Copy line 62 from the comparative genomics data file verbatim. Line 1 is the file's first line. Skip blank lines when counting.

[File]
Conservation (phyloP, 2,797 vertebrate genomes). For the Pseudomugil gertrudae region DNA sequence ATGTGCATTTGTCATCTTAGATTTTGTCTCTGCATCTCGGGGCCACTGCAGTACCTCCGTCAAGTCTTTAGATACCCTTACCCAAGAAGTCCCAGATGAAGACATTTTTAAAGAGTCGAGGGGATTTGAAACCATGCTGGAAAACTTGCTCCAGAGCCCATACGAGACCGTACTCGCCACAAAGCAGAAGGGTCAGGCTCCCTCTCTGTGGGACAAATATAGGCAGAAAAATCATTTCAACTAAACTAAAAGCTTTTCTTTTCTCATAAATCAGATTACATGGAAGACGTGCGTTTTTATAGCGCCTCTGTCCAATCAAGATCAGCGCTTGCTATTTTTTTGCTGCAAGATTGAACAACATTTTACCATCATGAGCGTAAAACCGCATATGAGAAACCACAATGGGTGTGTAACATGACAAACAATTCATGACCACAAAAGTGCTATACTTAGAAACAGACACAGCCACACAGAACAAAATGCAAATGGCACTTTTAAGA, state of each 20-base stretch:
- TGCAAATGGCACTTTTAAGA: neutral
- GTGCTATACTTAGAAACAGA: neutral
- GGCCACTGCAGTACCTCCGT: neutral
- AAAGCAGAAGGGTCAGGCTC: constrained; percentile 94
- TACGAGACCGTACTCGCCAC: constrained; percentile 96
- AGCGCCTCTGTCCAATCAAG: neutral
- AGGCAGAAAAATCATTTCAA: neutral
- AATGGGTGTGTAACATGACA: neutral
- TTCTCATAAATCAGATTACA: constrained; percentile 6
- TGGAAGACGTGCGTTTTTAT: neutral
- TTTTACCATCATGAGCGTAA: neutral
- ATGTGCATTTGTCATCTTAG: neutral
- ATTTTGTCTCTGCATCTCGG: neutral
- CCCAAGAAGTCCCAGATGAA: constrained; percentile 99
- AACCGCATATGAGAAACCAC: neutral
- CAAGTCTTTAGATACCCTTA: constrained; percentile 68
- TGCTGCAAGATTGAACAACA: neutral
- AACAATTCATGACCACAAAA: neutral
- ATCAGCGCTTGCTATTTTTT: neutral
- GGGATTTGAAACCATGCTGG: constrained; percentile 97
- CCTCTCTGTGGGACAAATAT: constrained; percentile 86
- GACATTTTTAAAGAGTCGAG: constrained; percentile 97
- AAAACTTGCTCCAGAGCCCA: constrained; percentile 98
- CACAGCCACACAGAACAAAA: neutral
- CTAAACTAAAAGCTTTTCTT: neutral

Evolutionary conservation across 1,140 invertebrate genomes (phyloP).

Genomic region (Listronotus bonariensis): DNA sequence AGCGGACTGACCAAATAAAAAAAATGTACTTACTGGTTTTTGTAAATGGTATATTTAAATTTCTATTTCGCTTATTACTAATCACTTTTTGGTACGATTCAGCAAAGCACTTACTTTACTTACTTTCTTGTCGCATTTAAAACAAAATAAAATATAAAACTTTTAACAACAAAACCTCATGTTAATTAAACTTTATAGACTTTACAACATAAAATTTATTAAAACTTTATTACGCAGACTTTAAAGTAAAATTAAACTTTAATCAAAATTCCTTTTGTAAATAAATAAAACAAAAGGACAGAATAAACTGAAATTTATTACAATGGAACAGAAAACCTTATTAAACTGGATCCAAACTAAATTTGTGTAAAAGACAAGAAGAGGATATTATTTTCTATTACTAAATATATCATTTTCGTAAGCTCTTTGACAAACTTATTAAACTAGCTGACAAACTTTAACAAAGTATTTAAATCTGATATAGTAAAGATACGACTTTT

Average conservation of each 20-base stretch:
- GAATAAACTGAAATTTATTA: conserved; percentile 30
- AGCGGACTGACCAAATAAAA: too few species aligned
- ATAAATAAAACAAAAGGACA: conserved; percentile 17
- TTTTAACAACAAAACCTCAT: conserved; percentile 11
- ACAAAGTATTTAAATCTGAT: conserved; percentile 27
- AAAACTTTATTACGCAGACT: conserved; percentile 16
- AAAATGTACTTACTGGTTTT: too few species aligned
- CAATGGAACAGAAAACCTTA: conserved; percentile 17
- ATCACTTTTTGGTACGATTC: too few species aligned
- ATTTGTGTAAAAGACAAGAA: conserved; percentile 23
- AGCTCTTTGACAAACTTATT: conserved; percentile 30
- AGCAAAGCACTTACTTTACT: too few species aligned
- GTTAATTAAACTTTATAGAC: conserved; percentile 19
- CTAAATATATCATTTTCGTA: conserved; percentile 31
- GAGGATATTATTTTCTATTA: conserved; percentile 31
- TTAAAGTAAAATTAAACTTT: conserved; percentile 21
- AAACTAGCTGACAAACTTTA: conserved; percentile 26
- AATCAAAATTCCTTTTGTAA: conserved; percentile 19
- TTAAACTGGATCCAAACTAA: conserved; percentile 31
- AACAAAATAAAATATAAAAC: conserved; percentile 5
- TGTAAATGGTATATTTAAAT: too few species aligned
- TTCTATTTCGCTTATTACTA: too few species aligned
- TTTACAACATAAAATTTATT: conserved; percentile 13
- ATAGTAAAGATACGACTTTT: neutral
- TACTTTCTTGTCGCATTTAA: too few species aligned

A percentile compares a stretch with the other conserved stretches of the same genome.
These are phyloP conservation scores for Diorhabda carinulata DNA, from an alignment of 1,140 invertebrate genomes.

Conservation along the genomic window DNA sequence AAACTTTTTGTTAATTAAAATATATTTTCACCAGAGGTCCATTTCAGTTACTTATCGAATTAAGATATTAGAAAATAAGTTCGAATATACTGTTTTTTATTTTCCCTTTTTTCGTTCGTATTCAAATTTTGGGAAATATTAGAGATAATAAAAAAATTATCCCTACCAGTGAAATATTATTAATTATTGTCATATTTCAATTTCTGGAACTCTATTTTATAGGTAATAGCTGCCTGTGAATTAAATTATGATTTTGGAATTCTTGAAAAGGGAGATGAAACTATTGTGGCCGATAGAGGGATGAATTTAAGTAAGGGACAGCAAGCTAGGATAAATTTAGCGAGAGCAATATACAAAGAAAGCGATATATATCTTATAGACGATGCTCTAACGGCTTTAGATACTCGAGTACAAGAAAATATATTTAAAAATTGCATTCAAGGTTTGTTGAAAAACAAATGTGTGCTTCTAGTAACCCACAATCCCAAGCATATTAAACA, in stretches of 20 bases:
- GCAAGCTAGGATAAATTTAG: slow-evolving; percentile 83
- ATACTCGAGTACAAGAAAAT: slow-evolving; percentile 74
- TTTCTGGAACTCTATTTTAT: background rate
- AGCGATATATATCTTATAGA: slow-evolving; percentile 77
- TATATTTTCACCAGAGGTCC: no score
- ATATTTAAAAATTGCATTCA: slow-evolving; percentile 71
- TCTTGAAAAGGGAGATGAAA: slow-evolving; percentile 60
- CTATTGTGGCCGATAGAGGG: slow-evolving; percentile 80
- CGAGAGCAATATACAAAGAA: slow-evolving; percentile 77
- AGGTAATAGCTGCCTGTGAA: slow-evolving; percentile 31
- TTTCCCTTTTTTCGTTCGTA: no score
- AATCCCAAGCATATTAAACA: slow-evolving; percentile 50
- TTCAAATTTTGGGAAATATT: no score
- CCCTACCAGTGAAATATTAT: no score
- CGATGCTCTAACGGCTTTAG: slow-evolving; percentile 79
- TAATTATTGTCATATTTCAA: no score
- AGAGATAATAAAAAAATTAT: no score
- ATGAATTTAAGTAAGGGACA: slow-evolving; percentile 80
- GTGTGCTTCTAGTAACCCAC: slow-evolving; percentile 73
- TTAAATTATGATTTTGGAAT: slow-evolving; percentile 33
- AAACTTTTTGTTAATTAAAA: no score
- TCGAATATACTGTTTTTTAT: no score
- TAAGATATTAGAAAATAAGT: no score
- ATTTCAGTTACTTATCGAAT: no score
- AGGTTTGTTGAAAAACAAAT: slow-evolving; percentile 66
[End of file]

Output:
- TATATTTTCACCAGAGGTCC: no score